In med school, I had a friend named Olga. She was a bit of a fair weather friend in that she was never really there for me in any times of crisis. But then again, she never did anything to make me dislike her.
We were reasonably good friends during the first two years, but of course, things changed during the clinical years when everyone's real personality came out. Olga was going out for a moderately competitive field and she was worried about her mediocre pre-clinical grades, so she wasn't messing around.
I heard some stories about Olga being somewhat difficult to work with on rotations. But she wasn't one of the huge gunners and she didn't do anything egregious. So I was pleased to be assigned to work with my friend during our sub-internship.
(For those who don't know, a "sub-internship" or sub-I, also called an AI (acting internship), is a rotation you take during your fourth year of med school where you basically act like an intern who can't sign orders. It's a great opportunity to see how incompetent the real interns are and therefore feel more confident about yourself.)
Anyway, I'm fairly sure this rotation killed our friendship.
A few choice offenses that Olga committed:
1) When the attending was quizzing (i.e. pimping) me, she would mumble answers to the questions as I was answering them. It sounded like she was giving me the answers or something. I mean, they were easy questions and I certainly didn't need her to mumble the answers.
2) Olga would keep going on and on about how proud she was of all the work she did and how amazed she was at how productive she was. She actually commented to me in front of the third year med student, "Why am I so busy and you always have nothing to do?"
My response was to look at the med student and say, "You see what she says to me? Can you believe this?"
3) She would treat me like I was her student or something. I remember she said to me one morning, "I have such an interesting patient. I want you to take a look at her neck." I want you to? When she did become the boss of me?
4) One day, I was helping our senior resident put in a difficult peripheral line on one of my patients. Olga saw I was helping him and she she decided to help too and completely took over everything I was supposed to do. Everything the resident asked for, she was like, "I'll do it." And she was even saying comforting words to the patient. WTF? She stayed with us doing this for like 40 mins, after telling me how much important work she had to get done.
5) During rounds, she would write orders on MY patients before I could do it, then ask the attending questions about my patients. At one point, she ended up doing a presentation on one of my patients. It was kind of ridiculous.
6) She laughed hysterically at everything our attending said, then nudged me and repeated the joke, as if I wasn't just standing there and heard it myself.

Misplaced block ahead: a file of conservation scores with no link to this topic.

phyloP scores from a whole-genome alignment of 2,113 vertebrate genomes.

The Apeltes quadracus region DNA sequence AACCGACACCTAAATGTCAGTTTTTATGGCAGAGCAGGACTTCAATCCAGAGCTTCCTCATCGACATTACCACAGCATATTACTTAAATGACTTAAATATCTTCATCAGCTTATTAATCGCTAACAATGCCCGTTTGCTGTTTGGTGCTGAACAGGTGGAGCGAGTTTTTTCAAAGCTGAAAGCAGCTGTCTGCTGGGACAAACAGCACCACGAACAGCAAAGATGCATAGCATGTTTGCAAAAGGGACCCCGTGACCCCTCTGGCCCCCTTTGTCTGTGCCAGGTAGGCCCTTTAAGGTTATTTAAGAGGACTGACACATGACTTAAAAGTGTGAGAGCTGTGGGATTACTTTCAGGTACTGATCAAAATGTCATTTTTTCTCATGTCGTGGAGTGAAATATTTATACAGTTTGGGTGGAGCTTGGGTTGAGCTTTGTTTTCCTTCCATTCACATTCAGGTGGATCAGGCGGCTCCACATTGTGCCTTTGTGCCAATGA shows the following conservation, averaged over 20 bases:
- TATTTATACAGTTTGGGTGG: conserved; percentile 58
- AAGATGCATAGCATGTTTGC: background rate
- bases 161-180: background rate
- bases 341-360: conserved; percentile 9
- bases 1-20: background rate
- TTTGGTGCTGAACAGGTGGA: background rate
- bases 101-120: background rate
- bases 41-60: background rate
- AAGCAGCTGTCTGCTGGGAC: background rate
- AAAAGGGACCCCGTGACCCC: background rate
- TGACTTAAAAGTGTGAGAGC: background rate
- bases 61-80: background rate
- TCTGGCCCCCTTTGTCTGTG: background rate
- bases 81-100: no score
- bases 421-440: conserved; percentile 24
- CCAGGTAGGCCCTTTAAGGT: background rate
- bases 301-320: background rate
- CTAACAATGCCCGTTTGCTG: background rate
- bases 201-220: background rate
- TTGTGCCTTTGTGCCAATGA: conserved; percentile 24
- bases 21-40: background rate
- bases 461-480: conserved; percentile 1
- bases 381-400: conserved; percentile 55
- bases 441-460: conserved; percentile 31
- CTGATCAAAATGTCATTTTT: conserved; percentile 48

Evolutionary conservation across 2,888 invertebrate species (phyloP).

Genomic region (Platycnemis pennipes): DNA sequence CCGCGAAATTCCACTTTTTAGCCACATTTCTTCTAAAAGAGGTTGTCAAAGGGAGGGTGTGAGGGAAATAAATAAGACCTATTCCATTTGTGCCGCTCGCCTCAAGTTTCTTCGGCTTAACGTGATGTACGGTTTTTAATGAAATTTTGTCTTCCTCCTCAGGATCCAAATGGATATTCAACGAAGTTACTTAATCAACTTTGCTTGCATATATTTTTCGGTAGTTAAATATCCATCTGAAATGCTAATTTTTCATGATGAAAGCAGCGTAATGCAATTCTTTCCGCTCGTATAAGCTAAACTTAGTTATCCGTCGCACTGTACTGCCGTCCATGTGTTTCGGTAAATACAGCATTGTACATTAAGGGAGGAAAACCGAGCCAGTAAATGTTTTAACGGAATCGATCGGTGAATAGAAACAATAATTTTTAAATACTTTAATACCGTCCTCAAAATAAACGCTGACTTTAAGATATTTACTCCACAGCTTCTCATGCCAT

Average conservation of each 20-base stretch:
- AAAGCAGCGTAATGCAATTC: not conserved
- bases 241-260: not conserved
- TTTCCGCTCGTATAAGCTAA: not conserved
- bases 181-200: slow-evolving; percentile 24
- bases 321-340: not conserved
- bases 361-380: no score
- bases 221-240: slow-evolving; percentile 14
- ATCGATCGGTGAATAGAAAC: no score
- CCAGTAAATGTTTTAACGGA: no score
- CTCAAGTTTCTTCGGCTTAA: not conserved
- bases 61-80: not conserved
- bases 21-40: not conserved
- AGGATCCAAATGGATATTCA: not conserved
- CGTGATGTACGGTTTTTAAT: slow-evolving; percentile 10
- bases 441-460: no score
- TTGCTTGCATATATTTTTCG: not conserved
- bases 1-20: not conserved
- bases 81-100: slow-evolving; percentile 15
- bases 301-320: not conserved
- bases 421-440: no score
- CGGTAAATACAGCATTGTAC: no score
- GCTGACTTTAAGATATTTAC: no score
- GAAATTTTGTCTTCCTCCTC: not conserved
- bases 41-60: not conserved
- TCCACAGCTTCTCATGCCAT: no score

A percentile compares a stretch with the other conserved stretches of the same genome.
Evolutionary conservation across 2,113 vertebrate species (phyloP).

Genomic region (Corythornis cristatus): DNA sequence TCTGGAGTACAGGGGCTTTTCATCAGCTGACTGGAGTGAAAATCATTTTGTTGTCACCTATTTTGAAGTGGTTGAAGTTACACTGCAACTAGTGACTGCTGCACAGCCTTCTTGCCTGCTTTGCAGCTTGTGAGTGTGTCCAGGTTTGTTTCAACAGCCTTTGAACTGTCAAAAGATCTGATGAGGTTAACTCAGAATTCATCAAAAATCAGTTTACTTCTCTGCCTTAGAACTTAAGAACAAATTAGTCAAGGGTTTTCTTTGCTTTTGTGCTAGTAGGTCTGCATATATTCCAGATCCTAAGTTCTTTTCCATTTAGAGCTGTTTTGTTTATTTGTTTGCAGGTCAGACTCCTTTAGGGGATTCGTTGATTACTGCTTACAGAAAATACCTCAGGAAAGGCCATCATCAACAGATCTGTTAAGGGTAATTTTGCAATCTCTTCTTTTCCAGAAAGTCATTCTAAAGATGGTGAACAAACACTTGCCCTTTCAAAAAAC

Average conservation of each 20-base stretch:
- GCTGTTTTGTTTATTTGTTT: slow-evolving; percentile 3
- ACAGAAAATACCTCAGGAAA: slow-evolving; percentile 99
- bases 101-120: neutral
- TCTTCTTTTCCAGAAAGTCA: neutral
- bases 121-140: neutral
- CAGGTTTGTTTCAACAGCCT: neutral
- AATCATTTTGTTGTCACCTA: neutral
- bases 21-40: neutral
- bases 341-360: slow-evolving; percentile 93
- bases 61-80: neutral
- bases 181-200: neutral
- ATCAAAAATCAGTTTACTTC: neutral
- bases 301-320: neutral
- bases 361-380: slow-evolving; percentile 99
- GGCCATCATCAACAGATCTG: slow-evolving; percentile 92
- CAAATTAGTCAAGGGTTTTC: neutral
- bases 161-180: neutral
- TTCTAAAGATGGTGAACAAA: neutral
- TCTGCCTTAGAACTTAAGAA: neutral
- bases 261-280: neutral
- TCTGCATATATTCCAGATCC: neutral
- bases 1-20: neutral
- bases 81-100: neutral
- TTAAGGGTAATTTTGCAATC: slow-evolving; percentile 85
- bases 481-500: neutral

7) During patient assignments, she would always jump to decide which patient she wanted before I could say anything. I just ended up taking whichever patient she didn't want.
8) At one point midway through our rotation, I wanted to sign out for the day at 4:30PM. I only had one patient who was completely stable. Unfortunately, the evening person was at clinic at the VA thirty minutes away and had only just left. So I approached Olga:
Me: "Olga, are you leaving any time soon?"
Olga: "Well... not for a little while at least. I have to take care of some things with my patients."
Me: "Oh good. Because the sign out guy isn't here yet and I was hoping you could sign out my one patient for me. He's totally uncomplicated, no issues."
Olga: "But I have to leave too!"
Me: "But you just said you were staying..."
Olga: "No, I just have to write this up, then I'm going."
Me: "But we can't leave until the signout person.... All right, never mind..."
Olga: "No, it's OK. I'll do it. Tell me about the patient."
I tell her about the patient, taking all of thirty seconds.
Me: "Are you sure it's OK with you?"
Olga: "Yeah, I'll do it... but one day this week, you're going to sign out for ME."
I didn't like the way she said that. It sounded like some kind of threat, like she was going to wait for a patient to be on the brink of crashing them sign him out to me and go home. She was acting like this was such a big deal. So I told her to forget the whole thing and just sat around for thirty minutes for the signout person.
Anyway, it wasn't just me. All the other people in our class who were sub-interns at the same time thought she was being obnoxious too. They were all doing impressions of her, along the lines of: "Oh, my patient is so sick! Why do I always get these patients?"
That's right. Her patient. Singular. She only had one through most of the rotation, yet somehow she was more busy than even the interns.